I’ve been around this game long enough to know just what it is that I’m looking to get out of playing video poker. If you have the nerve to come right out and say, “I play only to win money” then I’ll make you the captain of my team.
If you’re interested enough in video poker to be reading this column, you likely have more than a passing interest in the game. I know that a good many who read it have video poker on their minds all the time. Most residents who play the game probably believe what they’ve been told in the past and continue to be preached on, by those who make their living from the commercialization of gambling mathematics. They end up thinking that if they only play games with a theoretical return over 100% they will win. If it’s 99.99% they will lose. And if it’s an even 100%? Well, then they must be wasting their time.
But all of us look for an excellent play. To winners, that simply means what it essentially says — to walk into a casino, sit at your favorite machine, and experience excellence. Because I changed my method of play from the optimal/expert/advantage malarkey, I know very well about experiencing excellence — to the tune of 140 winning sessions out of 149. I know how to win because I know how to quit when I win. I know how to experience excellence because I do exactly the opposite as the casino wants me to do. I know how not to lose because I know it’s one big mistake expecting to perform according to probability theories and math models. And I know how to set goals before I walk through those doors as well as to stick to doing what it is I say I am going to do under all circumstances — regardless of the temptations the casino serves up to me.
I’ve said this many times, but to most ”˜advantage’ players it either gets blocked out by the erroneous pink noise inside, or it goes right through that hole in their head. You must have a plan of what you will do at the machines before going into the casino — and you must never deviate from that plan.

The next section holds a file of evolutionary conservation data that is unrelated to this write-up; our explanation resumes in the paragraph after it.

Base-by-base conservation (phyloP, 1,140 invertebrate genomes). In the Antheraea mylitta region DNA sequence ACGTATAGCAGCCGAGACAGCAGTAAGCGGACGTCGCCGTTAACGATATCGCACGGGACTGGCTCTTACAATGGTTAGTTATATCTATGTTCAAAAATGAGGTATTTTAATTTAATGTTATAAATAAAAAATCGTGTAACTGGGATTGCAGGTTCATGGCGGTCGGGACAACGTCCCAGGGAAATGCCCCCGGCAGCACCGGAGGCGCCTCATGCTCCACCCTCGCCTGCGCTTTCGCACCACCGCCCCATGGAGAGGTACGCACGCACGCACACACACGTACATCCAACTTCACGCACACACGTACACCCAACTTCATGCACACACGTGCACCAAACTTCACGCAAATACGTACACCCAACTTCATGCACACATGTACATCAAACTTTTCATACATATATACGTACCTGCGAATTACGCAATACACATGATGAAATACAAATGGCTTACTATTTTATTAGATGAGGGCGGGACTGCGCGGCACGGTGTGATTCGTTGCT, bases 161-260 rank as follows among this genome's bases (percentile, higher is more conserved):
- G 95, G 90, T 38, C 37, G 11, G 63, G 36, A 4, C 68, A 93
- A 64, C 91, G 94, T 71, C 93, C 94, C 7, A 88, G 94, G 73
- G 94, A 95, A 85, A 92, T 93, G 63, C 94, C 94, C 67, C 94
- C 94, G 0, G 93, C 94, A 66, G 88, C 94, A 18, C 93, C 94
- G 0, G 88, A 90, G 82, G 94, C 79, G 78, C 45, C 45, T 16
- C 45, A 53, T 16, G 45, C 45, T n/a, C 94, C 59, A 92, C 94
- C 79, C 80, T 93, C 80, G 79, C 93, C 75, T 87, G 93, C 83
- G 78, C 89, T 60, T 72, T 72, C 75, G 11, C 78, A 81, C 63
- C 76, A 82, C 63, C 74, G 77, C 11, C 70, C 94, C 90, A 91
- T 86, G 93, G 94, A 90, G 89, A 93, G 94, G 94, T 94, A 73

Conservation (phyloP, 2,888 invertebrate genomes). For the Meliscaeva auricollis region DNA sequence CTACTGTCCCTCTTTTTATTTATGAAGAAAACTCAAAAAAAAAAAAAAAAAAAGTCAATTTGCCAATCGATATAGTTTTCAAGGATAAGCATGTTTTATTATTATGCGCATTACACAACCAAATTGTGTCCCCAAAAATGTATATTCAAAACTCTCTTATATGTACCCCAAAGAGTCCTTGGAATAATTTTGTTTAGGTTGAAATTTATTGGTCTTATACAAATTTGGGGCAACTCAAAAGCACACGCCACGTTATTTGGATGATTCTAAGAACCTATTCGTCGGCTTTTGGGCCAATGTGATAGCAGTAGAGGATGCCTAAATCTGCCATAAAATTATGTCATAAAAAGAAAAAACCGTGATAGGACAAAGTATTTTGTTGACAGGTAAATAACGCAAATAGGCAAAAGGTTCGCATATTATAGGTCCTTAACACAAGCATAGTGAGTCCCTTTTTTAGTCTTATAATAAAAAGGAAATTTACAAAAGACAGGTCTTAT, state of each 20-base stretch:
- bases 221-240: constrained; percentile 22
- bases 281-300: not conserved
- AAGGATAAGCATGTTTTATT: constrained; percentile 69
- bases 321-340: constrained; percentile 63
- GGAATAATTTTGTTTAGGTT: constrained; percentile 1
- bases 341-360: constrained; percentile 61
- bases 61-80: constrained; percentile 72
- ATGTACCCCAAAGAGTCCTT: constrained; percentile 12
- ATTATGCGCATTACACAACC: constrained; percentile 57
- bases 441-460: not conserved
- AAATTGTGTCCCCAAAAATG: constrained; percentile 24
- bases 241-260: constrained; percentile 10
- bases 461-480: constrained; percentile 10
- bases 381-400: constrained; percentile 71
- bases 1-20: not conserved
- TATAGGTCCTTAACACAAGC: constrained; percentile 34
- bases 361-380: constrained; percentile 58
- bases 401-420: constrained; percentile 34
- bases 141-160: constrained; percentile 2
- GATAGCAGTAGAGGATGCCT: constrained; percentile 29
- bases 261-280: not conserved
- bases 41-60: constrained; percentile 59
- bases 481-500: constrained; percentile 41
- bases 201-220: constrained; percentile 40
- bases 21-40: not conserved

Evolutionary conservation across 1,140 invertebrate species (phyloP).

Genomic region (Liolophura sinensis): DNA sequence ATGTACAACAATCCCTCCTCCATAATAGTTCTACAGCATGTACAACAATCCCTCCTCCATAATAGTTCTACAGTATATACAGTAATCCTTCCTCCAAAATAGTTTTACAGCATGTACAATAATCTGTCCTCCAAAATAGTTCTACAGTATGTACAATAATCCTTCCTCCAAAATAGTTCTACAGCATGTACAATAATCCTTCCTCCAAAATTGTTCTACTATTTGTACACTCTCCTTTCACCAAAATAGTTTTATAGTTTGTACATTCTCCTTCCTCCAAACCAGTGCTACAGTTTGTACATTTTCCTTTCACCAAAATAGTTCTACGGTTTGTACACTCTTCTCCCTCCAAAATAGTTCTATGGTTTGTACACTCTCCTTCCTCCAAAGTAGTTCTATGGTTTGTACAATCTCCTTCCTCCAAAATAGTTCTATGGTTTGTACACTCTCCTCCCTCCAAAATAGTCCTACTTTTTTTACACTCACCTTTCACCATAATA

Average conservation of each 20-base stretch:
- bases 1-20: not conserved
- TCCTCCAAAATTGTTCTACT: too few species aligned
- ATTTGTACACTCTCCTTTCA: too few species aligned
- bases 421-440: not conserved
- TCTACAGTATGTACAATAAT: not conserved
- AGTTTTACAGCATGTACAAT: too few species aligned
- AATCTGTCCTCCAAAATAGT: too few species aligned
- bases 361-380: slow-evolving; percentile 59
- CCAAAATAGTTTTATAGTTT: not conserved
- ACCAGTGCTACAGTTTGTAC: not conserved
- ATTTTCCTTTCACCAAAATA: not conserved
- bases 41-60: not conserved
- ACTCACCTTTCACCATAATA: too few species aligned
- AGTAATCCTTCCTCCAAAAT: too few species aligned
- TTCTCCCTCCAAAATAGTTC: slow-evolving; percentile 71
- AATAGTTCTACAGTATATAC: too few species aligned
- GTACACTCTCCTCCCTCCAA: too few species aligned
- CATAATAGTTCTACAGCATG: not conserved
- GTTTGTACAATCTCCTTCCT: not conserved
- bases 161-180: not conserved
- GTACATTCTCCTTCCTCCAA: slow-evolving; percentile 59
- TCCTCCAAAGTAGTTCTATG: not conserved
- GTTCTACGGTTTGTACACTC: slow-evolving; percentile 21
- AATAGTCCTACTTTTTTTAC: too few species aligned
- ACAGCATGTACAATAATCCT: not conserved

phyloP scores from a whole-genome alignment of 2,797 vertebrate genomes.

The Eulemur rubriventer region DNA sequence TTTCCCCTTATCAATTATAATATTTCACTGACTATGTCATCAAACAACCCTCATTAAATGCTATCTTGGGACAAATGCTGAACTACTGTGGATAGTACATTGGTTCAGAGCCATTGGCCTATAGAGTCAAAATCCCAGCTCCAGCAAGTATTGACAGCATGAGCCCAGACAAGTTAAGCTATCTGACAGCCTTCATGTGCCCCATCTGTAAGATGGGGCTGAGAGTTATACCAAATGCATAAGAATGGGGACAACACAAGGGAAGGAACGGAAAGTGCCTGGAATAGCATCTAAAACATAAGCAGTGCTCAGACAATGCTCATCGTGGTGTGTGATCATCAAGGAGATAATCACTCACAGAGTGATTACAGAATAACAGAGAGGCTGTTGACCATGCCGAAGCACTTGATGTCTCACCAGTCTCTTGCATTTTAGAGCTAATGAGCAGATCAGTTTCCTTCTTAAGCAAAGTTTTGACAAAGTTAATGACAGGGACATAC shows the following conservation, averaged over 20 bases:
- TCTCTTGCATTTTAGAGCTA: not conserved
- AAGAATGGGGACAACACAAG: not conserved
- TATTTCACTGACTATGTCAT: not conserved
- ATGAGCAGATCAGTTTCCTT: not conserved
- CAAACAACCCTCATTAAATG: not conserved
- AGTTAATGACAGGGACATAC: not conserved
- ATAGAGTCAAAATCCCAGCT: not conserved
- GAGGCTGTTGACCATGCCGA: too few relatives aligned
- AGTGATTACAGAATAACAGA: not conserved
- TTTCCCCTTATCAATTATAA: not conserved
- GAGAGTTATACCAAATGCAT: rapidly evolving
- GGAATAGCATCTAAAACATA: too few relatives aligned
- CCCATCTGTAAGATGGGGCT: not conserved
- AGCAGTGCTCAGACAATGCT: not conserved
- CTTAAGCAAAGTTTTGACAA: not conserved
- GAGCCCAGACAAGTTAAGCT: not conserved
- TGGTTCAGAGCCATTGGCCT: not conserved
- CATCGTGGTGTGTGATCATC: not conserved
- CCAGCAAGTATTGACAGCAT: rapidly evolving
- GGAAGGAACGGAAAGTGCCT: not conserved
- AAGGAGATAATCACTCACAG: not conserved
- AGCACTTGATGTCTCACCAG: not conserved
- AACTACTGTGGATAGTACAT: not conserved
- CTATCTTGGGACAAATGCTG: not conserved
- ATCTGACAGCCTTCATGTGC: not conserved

There’s many times I read on chat boards about players asking if there are any “good plays” at this casino, “playable video poker machines” at that casino, or “on-going or special promotions” at any casino. This alone is enough to cause experienced gamblers to shake their heads. But then we’re treated to further ramblings such as “This casino has a game that pays back 99.6%, and with .25% cash back and .2% bounce back cash, Gee! — this is an excellent play!” Or “It’s playable!” Why? Because the misguided player can add. The 100.05% is more than 100%, so the guru thinking is that since there is something other than zeroes to the right of the 100, this is a winning machine. But what if there were no bounce back cash allowed by the casino? Well, 99.85% isn’t quite 100%, so “expert” players are told this machine must be avoided at all costs, because it is a LOSER! What does that mean? You tell me, then tell them, and we’ll all know.
Playing the best pay tables around is always a good idea of course. But for any player, 97% is as good as 101% if they play by a set of rules. If anyone thinks you cannot win on any machine that, when hooked up to a perfect-play computer will yield a 3% loss over eternity, you have been listening to the wrong people selling paraphernalia for a long time. I myself play more “loser” machines than “winners”. The biggest royal of my life was this year on a less-than-100% $25 8/5 Bonus Poker machine — and I wasn’t receiving any of the sacred cash back because I know better than to use a slot club card while playing professionally. And because I knew how to get up and go home immediately after the hit, guess what? I kept it, and since my 2002 goal was surpassed at the same time, I am not playing for profit again until 2003. That’s what goals do for you. That’s what a solid plan will do for you. For those who choose to sit in smoke-filled casinos for hours each day (or on each day of their visit to Nevada and other gaming locations across the country), you have little chance of winning consistently unless you are extremely lucky. The choice is rather simple: Play to win, or play to lose. Only then will you realize what an “excellent play” truly is.